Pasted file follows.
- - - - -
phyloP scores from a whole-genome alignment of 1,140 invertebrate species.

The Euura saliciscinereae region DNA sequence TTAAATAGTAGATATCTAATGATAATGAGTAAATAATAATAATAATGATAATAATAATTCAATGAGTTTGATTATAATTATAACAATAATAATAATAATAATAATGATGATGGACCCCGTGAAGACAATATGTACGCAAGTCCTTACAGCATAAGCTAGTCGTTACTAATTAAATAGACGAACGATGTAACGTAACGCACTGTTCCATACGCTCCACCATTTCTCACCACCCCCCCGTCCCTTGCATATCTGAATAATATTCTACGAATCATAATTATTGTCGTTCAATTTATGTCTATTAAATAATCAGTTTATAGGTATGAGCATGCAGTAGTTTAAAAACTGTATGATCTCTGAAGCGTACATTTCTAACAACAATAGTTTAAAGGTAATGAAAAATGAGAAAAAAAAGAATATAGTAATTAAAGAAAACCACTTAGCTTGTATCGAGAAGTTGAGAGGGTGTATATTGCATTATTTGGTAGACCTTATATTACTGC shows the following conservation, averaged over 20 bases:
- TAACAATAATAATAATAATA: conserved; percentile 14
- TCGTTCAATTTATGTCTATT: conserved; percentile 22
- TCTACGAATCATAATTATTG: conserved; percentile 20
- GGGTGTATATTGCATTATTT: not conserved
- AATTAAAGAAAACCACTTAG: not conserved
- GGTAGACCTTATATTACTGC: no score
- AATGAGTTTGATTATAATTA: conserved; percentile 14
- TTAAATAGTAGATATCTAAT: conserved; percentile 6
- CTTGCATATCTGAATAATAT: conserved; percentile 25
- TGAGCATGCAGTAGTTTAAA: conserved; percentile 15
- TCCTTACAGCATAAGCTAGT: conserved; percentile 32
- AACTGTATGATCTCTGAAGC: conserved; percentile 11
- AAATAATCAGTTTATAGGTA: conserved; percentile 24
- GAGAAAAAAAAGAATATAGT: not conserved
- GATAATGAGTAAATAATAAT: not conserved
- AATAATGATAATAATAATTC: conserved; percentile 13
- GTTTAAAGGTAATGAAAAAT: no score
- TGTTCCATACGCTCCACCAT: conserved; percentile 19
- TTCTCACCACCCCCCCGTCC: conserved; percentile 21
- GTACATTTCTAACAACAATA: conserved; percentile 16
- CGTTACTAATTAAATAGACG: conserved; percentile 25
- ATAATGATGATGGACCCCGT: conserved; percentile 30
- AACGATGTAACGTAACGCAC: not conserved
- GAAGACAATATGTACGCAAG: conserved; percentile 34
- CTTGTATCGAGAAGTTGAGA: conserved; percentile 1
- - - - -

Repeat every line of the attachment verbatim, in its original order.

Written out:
phyloP scores from a whole-genome alignment of 1,140 invertebrate species.

The Euura saliciscinereae region DNA sequence TTAAATAGTAGATATCTAATGATAATGAGTAAATAATAATAATAATGATAATAATAATTCAATGAGTTTGATTATAATTATAACAATAATAATAATAATAATAATGATGATGGACCCCGTGAAGACAATATGTACGCAAGTCCTTACAGCATAAGCTAGTCGTTACTAATTAAATAGACGAACGATGTAACGTAACGCACTGTTCCATACGCTCCACCATTTCTCACCACCCCCCCGTCCCTTGCATATCTGAATAATATTCTACGAATCATAATTATTGTCGTTCAATTTATGTCTATTAAATAATCAGTTTATAGGTATGAGCATGCAGTAGTTTAAAAACTGTATGATCTCTGAAGCGTACATTTCTAACAACAATAGTTTAAAGGTAATGAAAAATGAGAAAAAAAAGAATATAGTAATTAAAGAAAACCACTTAGCTTGTATCGAGAAGTTGAGAGGGTGTATATTGCATTATTTGGTAGACCTTATATTACTGC shows the following conservation, averaged over 20 bases:
- TAACAATAATAATAATAATA: conserved; percentile 14
- TCGTTCAATTTATGTCTATT: conserved; percentile 22
- TCTACGAATCATAATTATTG: conserved; percentile 20
- GGGTGTATATTGCATTATTT: not conserved
- AATTAAAGAAAACCACTTAG: not conserved
- GGTAGACCTTATATTACTGC: no score
- AATGAGTTTGATTATAATTA: conserved; percentile 14
- TTAAATAGTAGATATCTAAT: conserved; percentile 6
- CTTGCATATCTGAATAATAT: conserved; percentile 25
- TGAGCATGCAGTAGTTTAAA: conserved; percentile 15
- TCCTTACAGCATAAGCTAGT: conserved; percentile 32
- AACTGTATGATCTCTGAAGC: conserved; percentile 11
- AAATAATCAGTTTATAGGTA: conserved; percentile 24
- GAGAAAAAAAAGAATATAGT: not conserved
- GATAATGAGTAAATAATAAT: not conserved
- AATAATGATAATAATAATTC: conserved; percentile 13
- GTTTAAAGGTAATGAAAAAT: no score
- TGTTCCATACGCTCCACCAT: conserved; percentile 19
- TTCTCACCACCCCCCCGTCC: conserved; percentile 21
- GTACATTTCTAACAACAATA: conserved; percentile 16
- CGTTACTAATTAAATAGACG: conserved; percentile 25
- ATAATGATGATGGACCCCGT: conserved; percentile 30
- AACGATGTAACGTAACGCAC: not conserved
- GAAGACAATATGTACGCAAG: conserved; percentile 34
- CTTGTATCGAGAAGTTGAGA: conserved; percentile 1